Before we even get into it, just please take a minute to look at this stunning 1957 Chevrolet Corvette. Ok. Now that we have given it the proper respect, we can get into what makes this Corvette the rarest one of its kind. As you may have realized by looking at the photos, this Chevrolet Corvette is not your run-of-the-mill ‘Vette. No sir. This is a 1957 Chevrolet Corvette Super Sport, and it’s the only one ever made, and it’s for sale.
Meet the ultimate Chevrolet Corvette; the 1957 Super Sport
This is the 1957 Chevrolet Corvette Super Sport. According to Silodrome, this is the only one of its kind ever made. Chevrolet made the Super Sport a fully-functional road car but was meant for the auto show circuit. The point of building this beautiful little roadster was to promote the then-new Rochester Ramjet fuel injection system for the 1957 Corvette. This new addition would bring the car a lightning-fast 283 hp.
Within four years of the Chevrolet Corvette Super Sport, it had a wreck during an illegal street race (car companies used to be cool as hell), where it was put away in damaged condition for decades before getting restored.
We almost lost this Chevrolet Corvette prototype
As with many fantastic concept cars from this period, we almost lost this one forever. This period predated the insanity of car collectors and really collectibles as a monetary concept in general. So, once this Corvette Super Sport was done with its shows, it really didn’t have much value to the manufacturer and little to others either.
Interestingly, the Chevrolet Corvette Super Sport started life as a regular ‘56 C1 Corvette. It was mostly used to be a display car for a dealer until GM needed a donor car for the Rochester Ramjet fuel injection system. This regular little C1 got sent back to the design department to get gussied up for its promotional life.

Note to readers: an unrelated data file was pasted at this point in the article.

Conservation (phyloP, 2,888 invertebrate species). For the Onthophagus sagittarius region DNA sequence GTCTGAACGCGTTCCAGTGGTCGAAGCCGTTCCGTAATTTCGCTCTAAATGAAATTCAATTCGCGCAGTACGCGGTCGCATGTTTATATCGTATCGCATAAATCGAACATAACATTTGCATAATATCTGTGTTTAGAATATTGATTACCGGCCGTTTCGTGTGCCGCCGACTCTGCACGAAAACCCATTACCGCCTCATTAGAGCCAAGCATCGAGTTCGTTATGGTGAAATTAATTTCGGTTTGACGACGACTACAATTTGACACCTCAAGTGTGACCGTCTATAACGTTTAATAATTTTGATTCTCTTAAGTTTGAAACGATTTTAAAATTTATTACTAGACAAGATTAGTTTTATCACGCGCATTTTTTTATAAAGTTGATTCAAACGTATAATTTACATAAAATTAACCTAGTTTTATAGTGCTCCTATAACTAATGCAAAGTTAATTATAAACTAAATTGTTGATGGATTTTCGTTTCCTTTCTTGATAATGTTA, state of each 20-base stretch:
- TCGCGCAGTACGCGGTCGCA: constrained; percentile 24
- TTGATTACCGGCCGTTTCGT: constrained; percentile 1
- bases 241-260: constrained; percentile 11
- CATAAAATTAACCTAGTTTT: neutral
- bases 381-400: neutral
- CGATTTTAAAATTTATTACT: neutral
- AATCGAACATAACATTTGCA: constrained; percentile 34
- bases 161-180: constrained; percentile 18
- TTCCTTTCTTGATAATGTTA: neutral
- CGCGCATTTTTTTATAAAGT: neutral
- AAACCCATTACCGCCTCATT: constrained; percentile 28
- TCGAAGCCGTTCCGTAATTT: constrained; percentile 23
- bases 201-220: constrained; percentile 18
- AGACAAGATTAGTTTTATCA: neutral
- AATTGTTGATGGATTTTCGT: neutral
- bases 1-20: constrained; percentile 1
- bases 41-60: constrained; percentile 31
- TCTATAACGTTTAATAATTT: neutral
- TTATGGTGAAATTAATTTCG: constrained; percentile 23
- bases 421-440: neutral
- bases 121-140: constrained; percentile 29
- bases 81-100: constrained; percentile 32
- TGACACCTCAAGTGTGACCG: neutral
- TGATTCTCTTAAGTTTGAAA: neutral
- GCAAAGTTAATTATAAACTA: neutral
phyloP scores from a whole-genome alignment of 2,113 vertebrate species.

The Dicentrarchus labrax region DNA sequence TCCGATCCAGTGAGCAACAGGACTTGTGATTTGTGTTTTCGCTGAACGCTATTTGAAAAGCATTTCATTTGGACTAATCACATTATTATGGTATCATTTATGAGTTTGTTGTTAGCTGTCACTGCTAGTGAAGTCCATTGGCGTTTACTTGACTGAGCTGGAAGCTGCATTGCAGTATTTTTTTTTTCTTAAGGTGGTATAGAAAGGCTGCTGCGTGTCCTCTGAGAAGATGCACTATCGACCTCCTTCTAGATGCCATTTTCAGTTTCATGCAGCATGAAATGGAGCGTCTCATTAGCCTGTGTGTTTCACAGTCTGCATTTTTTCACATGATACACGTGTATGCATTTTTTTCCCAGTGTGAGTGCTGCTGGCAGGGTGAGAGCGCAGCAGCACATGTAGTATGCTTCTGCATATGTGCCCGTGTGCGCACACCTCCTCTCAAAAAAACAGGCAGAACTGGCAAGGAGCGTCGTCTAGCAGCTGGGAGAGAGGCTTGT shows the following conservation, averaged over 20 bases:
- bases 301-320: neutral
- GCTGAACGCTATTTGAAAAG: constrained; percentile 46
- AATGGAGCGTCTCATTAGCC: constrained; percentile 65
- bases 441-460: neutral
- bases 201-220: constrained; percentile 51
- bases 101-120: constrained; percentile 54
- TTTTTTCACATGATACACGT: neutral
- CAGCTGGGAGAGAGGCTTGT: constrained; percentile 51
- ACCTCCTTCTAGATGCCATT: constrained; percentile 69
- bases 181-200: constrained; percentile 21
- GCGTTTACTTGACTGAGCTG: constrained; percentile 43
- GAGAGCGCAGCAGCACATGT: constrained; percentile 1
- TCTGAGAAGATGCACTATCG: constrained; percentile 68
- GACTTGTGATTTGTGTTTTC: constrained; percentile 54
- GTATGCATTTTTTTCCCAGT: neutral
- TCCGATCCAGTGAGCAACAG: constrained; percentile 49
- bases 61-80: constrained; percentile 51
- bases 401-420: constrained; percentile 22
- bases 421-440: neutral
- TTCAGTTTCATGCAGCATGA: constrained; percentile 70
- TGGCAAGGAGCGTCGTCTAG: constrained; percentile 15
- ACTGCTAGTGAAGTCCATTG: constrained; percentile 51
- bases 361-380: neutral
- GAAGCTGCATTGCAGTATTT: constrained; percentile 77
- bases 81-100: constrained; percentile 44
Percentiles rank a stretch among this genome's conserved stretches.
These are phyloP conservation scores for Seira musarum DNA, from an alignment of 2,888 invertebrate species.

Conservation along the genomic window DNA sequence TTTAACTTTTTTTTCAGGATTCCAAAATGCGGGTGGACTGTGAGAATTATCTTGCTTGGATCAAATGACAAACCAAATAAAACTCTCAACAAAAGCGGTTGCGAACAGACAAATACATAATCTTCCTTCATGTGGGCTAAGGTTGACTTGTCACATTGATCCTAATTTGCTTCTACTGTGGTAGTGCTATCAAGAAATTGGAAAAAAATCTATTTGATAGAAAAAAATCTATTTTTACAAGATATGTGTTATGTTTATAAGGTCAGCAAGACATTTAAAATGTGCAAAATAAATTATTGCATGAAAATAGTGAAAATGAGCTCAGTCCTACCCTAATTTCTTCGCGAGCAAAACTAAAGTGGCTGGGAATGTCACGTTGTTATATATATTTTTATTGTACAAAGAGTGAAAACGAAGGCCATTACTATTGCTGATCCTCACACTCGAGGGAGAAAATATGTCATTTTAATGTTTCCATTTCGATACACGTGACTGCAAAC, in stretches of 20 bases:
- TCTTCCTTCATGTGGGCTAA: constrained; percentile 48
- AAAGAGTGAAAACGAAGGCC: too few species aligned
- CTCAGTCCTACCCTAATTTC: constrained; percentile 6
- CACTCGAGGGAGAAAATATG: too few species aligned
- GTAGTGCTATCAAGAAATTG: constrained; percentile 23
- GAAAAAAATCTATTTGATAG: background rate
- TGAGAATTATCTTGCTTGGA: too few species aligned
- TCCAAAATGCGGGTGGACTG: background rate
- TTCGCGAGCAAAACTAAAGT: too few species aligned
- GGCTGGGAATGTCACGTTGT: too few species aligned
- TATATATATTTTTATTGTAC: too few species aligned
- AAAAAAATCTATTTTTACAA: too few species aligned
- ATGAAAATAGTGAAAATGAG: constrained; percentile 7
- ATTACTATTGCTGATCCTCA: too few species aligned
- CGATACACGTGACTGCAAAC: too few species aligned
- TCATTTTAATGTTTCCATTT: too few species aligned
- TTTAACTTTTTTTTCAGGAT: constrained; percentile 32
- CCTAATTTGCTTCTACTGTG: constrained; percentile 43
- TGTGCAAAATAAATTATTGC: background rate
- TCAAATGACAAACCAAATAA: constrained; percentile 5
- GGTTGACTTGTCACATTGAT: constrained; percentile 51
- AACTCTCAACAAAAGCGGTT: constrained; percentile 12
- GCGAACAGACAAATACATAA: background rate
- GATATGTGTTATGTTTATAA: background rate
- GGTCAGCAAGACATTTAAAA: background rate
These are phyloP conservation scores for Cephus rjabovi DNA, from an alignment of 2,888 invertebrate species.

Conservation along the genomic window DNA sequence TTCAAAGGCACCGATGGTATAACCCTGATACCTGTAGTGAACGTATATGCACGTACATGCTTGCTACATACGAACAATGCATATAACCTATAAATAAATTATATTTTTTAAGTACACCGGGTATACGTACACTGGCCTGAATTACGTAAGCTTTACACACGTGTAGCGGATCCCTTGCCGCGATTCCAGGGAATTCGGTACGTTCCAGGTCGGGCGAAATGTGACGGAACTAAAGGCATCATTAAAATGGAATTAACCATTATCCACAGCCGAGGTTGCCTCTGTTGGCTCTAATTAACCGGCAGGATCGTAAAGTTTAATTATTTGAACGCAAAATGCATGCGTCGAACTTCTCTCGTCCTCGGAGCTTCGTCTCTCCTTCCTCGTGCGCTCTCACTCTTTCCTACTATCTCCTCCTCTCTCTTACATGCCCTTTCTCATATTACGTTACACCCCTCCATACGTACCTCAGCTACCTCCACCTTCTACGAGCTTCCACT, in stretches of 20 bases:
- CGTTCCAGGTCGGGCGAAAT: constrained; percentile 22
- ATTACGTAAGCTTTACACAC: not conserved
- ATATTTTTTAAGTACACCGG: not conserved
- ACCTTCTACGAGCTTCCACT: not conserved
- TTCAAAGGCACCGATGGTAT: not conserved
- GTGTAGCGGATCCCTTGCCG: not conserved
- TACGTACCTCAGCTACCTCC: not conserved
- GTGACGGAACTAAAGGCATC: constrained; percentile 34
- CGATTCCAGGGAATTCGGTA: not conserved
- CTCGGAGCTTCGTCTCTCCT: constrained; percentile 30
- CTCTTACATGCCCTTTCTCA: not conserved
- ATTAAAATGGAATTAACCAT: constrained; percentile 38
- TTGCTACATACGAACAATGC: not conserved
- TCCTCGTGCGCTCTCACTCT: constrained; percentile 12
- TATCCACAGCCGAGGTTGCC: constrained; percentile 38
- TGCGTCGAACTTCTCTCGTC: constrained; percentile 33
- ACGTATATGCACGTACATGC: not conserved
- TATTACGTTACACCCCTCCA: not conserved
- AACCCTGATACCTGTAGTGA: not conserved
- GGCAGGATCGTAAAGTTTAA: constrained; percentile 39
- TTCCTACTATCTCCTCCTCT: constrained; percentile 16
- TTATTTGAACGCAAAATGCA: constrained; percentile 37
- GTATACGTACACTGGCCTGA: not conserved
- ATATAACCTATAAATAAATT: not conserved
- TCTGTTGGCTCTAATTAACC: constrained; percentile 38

The car was sold in ‘59 to its first private owner. In 1960 the car was crashed into a telephone pole while street racing and was stored in disrepair for years before it ended up in a junkyard. Somehow it remained uncrushed until 1997 when the Corvette Super Sport was bought and restored by a fella named John Baldwin.
The car was first shown to the public, post-restoration, at the 2017 Amelia Island Concours d’Elegance, exactly 60 years after its unveiling in New York City in 1957.
What did GM do to make this Corvette different?
The original engine was swapped for a new fuel-injected 283 cubic inch, 4.6-liter V8 producing 283 hp. GM paired this new engine with a close-ratio three-speed transmission. Other than the engine bay, all of the other modifications were focused on modifying the body and upgrading the interior.
This exterior and interior are clearly pretty different from the normal ‘57 Vette of the day. According to Silodrome, the original windscreen, wipers, side windows, and folding roof were all scrapped. A new twin-bubble windscreen was added, the deleted side windows were capped with bespoke covers, and the side coves on the car were covered with anodized aluminum panels. The results are staggering. The 1957 Chevrolet Corvette Super Sport is Jet Age design at its finest.
GM finalized the car’s look with a brilliant white and blue motif, complete with a racing stripe. The interior of the rarest Corvette ever followed the same aesthetic, with loads of blue flooding the dahs, seats, and side panels. Hell, it even got magnetic cup holders and a place for a clipboard to keep pace notes were the car to ever race. Badass.
How much is the Corvette Super Sport worth?
The 1957 Chevrolet Corvette Super Sport is heading to auction at Mecum in January of 2022, where it has the attention of many major car collectors. Mecum hasn’t given an estimated value, but that’s likely due to the blue-chip nature of the rarest Corvette ever. I guess we will have to see what happens in January.